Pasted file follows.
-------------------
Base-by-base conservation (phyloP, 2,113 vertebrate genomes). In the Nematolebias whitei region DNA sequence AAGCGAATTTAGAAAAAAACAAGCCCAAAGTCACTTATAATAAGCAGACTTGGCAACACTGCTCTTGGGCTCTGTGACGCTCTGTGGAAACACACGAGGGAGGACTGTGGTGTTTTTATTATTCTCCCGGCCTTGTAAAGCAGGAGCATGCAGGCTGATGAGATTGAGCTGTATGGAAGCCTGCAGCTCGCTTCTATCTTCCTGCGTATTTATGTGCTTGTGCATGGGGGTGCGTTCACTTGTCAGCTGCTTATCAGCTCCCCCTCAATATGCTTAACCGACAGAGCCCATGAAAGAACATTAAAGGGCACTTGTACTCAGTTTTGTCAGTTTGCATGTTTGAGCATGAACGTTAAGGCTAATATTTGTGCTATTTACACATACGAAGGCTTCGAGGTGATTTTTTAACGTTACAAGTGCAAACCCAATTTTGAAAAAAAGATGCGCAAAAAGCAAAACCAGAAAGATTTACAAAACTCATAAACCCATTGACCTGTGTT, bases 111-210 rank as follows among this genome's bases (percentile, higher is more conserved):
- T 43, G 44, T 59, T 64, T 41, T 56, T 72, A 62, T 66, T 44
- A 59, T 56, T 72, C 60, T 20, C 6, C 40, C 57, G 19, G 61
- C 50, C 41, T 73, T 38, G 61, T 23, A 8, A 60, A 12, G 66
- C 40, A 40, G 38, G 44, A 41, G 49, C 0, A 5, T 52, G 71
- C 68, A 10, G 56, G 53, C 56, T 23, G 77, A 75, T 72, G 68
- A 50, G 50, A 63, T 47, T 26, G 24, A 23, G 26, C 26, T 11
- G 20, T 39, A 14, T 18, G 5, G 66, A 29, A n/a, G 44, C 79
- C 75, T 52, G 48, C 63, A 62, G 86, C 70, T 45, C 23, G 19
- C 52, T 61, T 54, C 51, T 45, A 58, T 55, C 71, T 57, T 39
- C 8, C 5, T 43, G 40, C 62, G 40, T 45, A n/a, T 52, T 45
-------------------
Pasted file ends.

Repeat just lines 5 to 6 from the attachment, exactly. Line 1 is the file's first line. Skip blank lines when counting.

- C 40, A 40, G 38, G 44, A 41, G 49, C 0, A 5, T 52, G 71
- C 68, A 10, G 56, G 53, C 56, T 23, G 77, A 75, T 72, G 68